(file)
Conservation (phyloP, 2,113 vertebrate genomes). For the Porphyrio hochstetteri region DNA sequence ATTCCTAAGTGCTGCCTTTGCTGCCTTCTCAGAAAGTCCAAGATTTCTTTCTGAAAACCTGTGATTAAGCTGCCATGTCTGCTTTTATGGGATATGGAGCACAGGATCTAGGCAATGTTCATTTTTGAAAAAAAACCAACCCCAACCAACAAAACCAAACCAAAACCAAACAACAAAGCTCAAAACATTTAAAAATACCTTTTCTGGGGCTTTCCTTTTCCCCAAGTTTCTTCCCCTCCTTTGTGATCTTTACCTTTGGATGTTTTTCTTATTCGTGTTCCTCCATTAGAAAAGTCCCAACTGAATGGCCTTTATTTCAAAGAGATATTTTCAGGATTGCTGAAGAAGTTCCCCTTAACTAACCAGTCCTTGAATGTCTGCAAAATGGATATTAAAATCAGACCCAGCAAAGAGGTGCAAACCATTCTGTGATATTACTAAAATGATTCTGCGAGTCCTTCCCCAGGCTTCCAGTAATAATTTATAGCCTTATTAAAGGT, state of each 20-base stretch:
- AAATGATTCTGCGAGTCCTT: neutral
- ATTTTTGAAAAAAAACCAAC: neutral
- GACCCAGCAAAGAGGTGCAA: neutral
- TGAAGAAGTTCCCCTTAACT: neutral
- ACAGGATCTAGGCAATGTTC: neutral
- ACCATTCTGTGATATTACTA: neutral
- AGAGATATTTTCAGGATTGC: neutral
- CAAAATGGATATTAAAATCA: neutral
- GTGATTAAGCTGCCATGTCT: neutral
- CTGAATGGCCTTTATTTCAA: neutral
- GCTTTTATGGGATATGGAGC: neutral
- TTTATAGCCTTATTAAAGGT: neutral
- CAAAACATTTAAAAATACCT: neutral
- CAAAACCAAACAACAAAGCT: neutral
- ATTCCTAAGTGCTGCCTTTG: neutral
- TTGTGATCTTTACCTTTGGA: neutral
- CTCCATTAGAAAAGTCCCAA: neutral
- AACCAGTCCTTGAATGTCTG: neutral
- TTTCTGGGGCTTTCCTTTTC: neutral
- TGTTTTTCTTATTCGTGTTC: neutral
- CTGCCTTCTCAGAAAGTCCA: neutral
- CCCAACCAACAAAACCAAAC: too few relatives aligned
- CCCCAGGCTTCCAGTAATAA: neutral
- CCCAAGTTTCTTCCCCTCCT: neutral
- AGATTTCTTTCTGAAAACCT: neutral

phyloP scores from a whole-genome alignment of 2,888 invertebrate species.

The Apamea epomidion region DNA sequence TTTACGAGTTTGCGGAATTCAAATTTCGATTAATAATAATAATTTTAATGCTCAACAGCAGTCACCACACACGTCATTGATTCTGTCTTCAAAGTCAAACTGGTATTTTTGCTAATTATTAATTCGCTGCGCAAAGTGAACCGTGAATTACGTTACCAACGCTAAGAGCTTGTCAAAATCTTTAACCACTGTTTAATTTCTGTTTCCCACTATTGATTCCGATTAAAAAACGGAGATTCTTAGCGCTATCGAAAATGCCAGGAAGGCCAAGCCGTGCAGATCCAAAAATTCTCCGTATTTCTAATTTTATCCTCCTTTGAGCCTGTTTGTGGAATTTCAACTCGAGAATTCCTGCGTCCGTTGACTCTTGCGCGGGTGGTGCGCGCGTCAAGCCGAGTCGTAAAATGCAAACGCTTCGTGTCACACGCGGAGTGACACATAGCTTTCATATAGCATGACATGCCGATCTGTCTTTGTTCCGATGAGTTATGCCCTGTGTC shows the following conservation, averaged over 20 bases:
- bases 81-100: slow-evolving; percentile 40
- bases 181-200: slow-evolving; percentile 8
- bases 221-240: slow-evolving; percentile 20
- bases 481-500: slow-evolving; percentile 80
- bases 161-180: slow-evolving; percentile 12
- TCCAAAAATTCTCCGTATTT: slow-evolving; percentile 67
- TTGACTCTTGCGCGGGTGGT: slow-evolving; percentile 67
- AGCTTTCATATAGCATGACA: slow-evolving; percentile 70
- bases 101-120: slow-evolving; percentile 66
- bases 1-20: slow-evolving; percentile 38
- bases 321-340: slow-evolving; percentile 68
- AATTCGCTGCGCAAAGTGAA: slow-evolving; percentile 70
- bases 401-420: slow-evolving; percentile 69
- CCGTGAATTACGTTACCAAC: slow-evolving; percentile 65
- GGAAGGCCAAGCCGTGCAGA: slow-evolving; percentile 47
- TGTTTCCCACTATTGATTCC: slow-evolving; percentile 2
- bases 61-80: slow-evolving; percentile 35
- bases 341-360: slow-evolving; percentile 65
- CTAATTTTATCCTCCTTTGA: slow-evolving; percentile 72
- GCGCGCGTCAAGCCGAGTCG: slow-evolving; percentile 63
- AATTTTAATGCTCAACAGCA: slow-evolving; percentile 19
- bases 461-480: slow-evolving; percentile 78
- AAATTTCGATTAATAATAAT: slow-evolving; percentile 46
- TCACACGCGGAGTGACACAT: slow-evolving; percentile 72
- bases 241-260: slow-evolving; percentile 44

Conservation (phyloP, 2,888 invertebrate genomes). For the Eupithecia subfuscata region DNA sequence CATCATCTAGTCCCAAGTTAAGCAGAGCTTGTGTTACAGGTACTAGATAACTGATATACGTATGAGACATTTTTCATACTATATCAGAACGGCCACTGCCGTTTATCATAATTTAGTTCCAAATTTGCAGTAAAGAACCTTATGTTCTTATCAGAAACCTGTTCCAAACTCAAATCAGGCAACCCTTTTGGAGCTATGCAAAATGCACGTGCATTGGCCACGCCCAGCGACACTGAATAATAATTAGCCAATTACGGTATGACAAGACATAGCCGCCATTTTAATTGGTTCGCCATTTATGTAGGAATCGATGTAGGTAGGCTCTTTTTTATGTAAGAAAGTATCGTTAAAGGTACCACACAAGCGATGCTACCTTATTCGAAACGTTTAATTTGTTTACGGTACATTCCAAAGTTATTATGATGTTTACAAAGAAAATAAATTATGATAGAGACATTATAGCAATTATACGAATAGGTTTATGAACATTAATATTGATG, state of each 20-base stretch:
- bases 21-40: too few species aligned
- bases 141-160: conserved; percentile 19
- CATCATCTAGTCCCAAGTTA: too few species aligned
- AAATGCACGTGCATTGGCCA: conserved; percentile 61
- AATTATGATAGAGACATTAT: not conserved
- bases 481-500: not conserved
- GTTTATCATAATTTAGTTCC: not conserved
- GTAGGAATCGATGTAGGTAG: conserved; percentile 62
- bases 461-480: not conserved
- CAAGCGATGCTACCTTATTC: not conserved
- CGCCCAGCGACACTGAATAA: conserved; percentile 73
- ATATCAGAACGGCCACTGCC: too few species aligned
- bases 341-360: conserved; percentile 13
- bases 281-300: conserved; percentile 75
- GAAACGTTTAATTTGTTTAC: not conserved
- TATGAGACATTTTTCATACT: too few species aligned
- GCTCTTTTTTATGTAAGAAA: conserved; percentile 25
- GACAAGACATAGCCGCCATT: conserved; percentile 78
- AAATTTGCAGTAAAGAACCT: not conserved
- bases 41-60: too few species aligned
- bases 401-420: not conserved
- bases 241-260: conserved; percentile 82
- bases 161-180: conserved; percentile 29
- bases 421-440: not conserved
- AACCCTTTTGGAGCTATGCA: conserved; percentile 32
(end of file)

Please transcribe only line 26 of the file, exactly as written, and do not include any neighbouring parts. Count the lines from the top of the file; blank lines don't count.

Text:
- AGATTTCTTTCTGAAAACCT: neutral